“Everything starts around 9:30am. Where all the people especially the young ages, from 16 to late 20’s or even early 30’s all meet to have breakfast with their friends, in groups. So they have a good, filling meal. So after that they usually go to their “cuartos” (rooms) which are little locations that established groups of friends, called “quadrillas” (circle of friends, clique) rent together to use as a gathering place during the “fiestas” (festival, party). So they pretty much go there after having that good amount of food and start drinking. That’s if you’re older. The younger teenagers mix club soda and food coloring with some other things and spray each other to get messy. They throw food and other things at each other to get messy. They even throw eggs. People start heading out to the city hall around 11:30 because the awaited “chupinzao” starts at 12pm. So the whole village around the city hall is waiting for the mayor to set the main rocket off , called the “chupinazo.” The setting off of the rocket marks the official start of the towns “fiestas.” After the rocket has been launched people dance in the street and proceed up the main street to the plaza like a parade. As the people walk up the street, townspeople throw buckets of water from their balconies onto the people dancing below. This is how the “fiestas” start in my hometown of Calahorra, La Rioja. I live in Madrid now but always go back to Calahorra for fiestas which is where my family is from. “Fiestas” in Calahorra start on August 25 and end the 30th. The fiestas celebrate the towns saint of San Emeterius and Celedonius. ”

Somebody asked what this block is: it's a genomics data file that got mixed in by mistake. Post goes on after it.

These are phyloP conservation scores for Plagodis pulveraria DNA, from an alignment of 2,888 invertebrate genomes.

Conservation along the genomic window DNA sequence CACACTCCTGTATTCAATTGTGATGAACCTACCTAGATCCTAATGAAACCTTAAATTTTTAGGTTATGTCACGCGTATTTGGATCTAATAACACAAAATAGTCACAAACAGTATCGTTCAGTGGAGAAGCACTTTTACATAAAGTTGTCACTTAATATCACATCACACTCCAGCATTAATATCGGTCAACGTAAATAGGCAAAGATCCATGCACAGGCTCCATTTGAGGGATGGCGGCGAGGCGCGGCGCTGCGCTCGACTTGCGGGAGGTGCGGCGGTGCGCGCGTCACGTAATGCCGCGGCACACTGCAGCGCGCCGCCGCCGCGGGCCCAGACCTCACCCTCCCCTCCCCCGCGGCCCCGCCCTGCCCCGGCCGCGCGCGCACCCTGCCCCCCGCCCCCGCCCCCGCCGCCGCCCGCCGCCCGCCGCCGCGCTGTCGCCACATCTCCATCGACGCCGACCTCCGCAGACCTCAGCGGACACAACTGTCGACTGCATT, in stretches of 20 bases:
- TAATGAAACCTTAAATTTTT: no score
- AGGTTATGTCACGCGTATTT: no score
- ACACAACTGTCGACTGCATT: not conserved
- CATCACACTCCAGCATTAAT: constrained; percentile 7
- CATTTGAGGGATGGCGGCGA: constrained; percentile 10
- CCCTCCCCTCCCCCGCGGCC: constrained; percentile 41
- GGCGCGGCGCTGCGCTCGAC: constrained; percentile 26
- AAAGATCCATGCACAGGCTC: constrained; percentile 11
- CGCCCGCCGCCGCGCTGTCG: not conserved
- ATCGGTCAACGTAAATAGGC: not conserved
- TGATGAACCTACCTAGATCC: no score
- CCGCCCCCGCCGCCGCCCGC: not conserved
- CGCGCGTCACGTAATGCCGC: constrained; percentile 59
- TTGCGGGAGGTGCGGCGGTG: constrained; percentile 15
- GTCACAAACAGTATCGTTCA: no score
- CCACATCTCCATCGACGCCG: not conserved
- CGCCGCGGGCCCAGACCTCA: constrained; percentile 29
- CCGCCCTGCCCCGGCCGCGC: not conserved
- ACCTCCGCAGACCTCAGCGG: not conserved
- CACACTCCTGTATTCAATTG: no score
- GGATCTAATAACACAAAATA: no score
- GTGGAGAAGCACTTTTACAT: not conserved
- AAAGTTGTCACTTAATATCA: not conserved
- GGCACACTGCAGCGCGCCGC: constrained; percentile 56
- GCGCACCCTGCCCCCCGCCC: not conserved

Every town in Spain has its own patron saint(s) and the festivals of the town are based on those saints. One of the most well known examples of this is the festival of Sanfermines from the city of San Fermin. Their patron saint is Saint Fermin. Most of the “fiestas” include similar traditions like Cabezudos y Gigantes, ‘chupinazo’, and a running of the bulls. Sanfermines has made these traditions known internationally but they are performed in almost every towns’ patron saints festival celebrations, locally called ‘fiestas.’ The ‘chupinazo’ is the kick-off to start ‘fiestas.’ The informant provided his experience of the ‘chupinazo’ in Calahorra, Spain.

This website provides further information and a few pictures of the “Chupinzao”: